The mornings after I cry inconsolably for no apparent reason. The mornings after I keep asking MB if he’d be alright if I died. The mornings after my tears wet his shirt, or the pillow on his lap. The mornings after he tells me irritably that perhaps I shouldn’t have married him if I had plans of killing myself anyway, and then, after I pull away and retreat to a corner, calls me back to him again and hugs my tears dry. The morning after I snap at him for no real fault of his own, for being himself and not someone in my head. The morning after his tired fingers massage my forehead ridden with migraine for the millionth time. The morning after he preaches some obscure philosophy without any real idea about what I needed, without actually helping. The morning after I think to myself whether he would one day tire himself out listening to me, holding me, preaching to me, over and over again.

His words make no sense to me, and do nothing to heal my soul. He doesn’t understand my struggle. His frustration seeps through from time to time, no matter how hard he tries.

But every morning after, I am thankful to have someone who chooses to stay, no matter how hard it is.

Posted in Journal

Reflections

I watched Eternal Sunshine of the Spotless Mind yesterday.

Twice.

A TEDx talk I chanced upon while scouring a website the day before had a woman describing a real-life neurobiological method not entirely unlike that described in the movie which was used to map out the regions in her brain that lit up in response to possible limerence, and about some conditioning she underwent to literally fall out of love. When she mentioned the movie in passing, I wondered about watching it sometime soon, but soon forgot about it. But when I opened Netflix yesterday evening, the movie was tagged on my home screen as a new addition. It would seem multi-million dollar companies know thou better than thou knowest thyself. In any case, I took as a sign and started watching it.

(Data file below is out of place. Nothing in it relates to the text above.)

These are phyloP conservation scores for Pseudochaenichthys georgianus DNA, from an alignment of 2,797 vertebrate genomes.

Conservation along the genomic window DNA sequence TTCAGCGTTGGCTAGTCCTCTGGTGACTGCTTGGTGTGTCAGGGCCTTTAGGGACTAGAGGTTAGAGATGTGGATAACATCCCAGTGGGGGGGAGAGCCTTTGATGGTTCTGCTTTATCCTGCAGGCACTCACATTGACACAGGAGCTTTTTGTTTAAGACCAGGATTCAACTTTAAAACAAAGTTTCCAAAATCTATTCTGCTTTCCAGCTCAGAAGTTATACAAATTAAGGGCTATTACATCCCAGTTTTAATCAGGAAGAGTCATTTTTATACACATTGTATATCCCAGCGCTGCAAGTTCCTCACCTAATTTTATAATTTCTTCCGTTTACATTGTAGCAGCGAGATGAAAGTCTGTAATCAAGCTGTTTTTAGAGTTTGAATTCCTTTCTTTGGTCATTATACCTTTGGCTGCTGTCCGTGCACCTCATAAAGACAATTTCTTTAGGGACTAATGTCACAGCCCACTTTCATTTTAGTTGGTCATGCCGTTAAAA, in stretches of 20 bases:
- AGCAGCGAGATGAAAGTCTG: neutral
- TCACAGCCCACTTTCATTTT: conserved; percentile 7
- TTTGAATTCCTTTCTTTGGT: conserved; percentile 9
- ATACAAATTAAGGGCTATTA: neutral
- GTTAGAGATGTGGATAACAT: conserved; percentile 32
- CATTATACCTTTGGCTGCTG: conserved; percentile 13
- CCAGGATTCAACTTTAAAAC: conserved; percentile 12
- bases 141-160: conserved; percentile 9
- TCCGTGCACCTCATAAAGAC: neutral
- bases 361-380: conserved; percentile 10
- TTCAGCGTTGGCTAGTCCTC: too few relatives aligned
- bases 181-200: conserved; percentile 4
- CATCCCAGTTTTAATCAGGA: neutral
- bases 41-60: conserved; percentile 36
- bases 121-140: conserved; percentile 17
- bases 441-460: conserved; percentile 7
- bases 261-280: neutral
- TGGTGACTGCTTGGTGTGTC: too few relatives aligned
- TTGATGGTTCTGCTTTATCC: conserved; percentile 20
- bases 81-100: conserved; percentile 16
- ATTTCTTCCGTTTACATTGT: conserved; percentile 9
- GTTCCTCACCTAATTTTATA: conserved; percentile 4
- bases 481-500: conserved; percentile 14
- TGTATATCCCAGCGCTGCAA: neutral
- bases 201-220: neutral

I remembered clearly the first time I watched the movie although the premise and storyline remained somewhat vague; it is almost uncanny why I should attach so much importance to such a random moment in my past. This was some time in 2009. I skipped through major portions of it, proclaimed my disinterest and largely scoffed at anyone who talked about it being a good film. The re-watch was testimony of how you can look at the exact same thing at various time-points in your life and have entirely different reactions.

I saw myself on screen. The person who changed her hair to cope with problems. The impulsive decisions. The spurts of crying. ‘A fucked up girl looking for her own piece of mind’.